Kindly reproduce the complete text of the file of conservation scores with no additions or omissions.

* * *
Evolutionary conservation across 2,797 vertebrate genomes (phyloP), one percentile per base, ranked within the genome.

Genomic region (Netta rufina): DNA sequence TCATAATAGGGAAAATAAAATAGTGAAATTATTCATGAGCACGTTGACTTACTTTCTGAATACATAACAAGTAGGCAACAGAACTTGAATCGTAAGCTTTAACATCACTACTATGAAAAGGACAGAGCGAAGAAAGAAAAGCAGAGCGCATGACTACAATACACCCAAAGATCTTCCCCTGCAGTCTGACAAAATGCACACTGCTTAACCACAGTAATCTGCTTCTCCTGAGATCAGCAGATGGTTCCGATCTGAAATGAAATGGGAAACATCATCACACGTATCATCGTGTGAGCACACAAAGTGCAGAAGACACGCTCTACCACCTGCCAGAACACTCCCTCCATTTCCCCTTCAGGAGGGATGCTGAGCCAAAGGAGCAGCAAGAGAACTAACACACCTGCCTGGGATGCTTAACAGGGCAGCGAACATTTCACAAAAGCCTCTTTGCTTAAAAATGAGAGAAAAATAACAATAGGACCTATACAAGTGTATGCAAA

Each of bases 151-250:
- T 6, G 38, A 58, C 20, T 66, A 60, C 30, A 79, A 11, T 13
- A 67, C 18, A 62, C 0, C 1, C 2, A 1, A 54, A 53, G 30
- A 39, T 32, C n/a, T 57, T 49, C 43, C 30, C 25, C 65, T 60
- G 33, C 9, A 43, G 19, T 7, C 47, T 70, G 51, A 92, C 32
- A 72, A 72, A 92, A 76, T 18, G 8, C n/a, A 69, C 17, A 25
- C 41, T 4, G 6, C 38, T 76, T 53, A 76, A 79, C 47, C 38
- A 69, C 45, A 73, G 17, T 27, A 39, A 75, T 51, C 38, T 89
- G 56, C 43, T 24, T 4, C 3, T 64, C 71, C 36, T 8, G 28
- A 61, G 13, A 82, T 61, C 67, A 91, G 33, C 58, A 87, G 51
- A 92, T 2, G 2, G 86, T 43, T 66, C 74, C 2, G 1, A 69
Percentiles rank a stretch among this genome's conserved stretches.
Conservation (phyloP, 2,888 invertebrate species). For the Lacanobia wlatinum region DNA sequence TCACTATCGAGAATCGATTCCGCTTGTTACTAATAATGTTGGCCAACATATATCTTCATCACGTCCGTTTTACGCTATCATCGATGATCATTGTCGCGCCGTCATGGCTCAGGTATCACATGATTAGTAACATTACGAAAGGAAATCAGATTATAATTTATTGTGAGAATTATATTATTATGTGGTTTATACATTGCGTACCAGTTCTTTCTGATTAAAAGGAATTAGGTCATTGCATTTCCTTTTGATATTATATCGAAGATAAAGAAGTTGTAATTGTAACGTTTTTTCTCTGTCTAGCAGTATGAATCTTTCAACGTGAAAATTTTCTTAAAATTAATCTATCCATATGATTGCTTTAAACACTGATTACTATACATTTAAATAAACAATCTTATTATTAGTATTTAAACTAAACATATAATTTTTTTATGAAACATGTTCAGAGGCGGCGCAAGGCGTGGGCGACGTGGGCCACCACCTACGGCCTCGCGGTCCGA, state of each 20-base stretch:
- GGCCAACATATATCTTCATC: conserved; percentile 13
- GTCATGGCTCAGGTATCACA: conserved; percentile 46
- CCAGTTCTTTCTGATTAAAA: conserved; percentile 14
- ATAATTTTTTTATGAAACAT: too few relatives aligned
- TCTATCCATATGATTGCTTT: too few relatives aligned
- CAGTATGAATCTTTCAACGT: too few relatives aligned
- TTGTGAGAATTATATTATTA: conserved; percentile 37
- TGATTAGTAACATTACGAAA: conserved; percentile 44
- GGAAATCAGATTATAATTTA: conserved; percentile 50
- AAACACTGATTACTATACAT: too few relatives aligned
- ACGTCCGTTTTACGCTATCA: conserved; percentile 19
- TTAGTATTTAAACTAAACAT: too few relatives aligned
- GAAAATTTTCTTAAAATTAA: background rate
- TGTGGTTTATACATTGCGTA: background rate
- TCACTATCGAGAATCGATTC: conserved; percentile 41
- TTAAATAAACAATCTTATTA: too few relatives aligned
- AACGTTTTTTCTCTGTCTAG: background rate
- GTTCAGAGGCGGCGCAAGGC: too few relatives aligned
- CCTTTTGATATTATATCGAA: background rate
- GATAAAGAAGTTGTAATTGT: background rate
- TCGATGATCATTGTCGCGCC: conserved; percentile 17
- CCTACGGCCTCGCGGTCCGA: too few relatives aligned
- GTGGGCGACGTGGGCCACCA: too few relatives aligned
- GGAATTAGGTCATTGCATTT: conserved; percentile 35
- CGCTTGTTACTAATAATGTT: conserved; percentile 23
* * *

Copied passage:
Evolutionary conservation across 2,797 vertebrate genomes (phyloP), one percentile per base, ranked within the genome.

Genomic region (Netta rufina): DNA sequence TCATAATAGGGAAAATAAAATAGTGAAATTATTCATGAGCACGTTGACTTACTTTCTGAATACATAACAAGTAGGCAACAGAACTTGAATCGTAAGCTTTAACATCACTACTATGAAAAGGACAGAGCGAAGAAAGAAAAGCAGAGCGCATGACTACAATACACCCAAAGATCTTCCCCTGCAGTCTGACAAAATGCACACTGCTTAACCACAGTAATCTGCTTCTCCTGAGATCAGCAGATGGTTCCGATCTGAAATGAAATGGGAAACATCATCACACGTATCATCGTGTGAGCACACAAAGTGCAGAAGACACGCTCTACCACCTGCCAGAACACTCCCTCCATTTCCCCTTCAGGAGGGATGCTGAGCCAAAGGAGCAGCAAGAGAACTAACACACCTGCCTGGGATGCTTAACAGGGCAGCGAACATTTCACAAAAGCCTCTTTGCTTAAAAATGAGAGAAAAATAACAATAGGACCTATACAAGTGTATGCAAA

Each of bases 151-250:
- T 6, G 38, A 58, C 20, T 66, A 60, C 30, A 79, A 11, T 13
- A 67, C 18, A 62, C 0, C 1, C 2, A 1, A 54, A 53, G 30
- A 39, T 32, C n/a, T 57, T 49, C 43, C 30, C 25, C 65, T 60
- G 33, C 9, A 43, G 19, T 7, C 47, T 70, G 51, A 92, C 32
- A 72, A 72, A 92, A 76, T 18, G 8, C n/a, A 69, C 17, A 25
- C 41, T 4, G 6, C 38, T 76, T 53, A 76, A 79, C 47, C 38
- A 69, C 45, A 73, G 17, T 27, A 39, A 75, T 51, C 38, T 89
- G 56, C 43, T 24, T 4, C 3, T 64, C 71, C 36, T 8, G 28
- A 61, G 13, A 82, T 61, C 67, A 91, G 33, C 58, A 87, G 51
- A 92, T 2, G 2, G 86, T 43, T 66, C 74, C 2, G 1, A 69
Percentiles rank a stretch among this genome's conserved stretches.
Conservation (phyloP, 2,888 invertebrate species). For the Lacanobia wlatinum region DNA sequence TCACTATCGAGAATCGATTCCGCTTGTTACTAATAATGTTGGCCAACATATATCTTCATCACGTCCGTTTTACGCTATCATCGATGATCATTGTCGCGCCGTCATGGCTCAGGTATCACATGATTAGTAACATTACGAAAGGAAATCAGATTATAATTTATTGTGAGAATTATATTATTATGTGGTTTATACATTGCGTACCAGTTCTTTCTGATTAAAAGGAATTAGGTCATTGCATTTCCTTTTGATATTATATCGAAGATAAAGAAGTTGTAATTGTAACGTTTTTTCTCTGTCTAGCAGTATGAATCTTTCAACGTGAAAATTTTCTTAAAATTAATCTATCCATATGATTGCTTTAAACACTGATTACTATACATTTAAATAAACAATCTTATTATTAGTATTTAAACTAAACATATAATTTTTTTATGAAACATGTTCAGAGGCGGCGCAAGGCGTGGGCGACGTGGGCCACCACCTACGGCCTCGCGGTCCGA, state of each 20-base stretch:
- GGCCAACATATATCTTCATC: conserved; percentile 13
- GTCATGGCTCAGGTATCACA: conserved; percentile 46
- CCAGTTCTTTCTGATTAAAA: conserved; percentile 14
- ATAATTTTTTTATGAAACAT: too few relatives aligned
- TCTATCCATATGATTGCTTT: too few relatives aligned
- CAGTATGAATCTTTCAACGT: too few relatives aligned
- TTGTGAGAATTATATTATTA: conserved; percentile 37
- TGATTAGTAACATTACGAAA: conserved; percentile 44
- GGAAATCAGATTATAATTTA: conserved; percentile 50
- AAACACTGATTACTATACAT: too few relatives aligned
- ACGTCCGTTTTACGCTATCA: conserved; percentile 19
- TTAGTATTTAAACTAAACAT: too few relatives aligned
- GAAAATTTTCTTAAAATTAA: background rate
- TGTGGTTTATACATTGCGTA: background rate
- TCACTATCGAGAATCGATTC: conserved; percentile 41
- TTAAATAAACAATCTTATTA: too few relatives aligned
- AACGTTTTTTCTCTGTCTAG: background rate
- GTTCAGAGGCGGCGCAAGGC: too few relatives aligned
- CCTTTTGATATTATATCGAA: background rate
- GATAAAGAAGTTGTAATTGT: background rate
- TCGATGATCATTGTCGCGCC: conserved; percentile 17
- CCTACGGCCTCGCGGTCCGA: too few relatives aligned
- GTGGGCGACGTGGGCCACCA: too few relatives aligned
- GGAATTAGGTCATTGCATTT: conserved; percentile 35
- CGCTTGTTACTAATAATGTT: conserved; percentile 23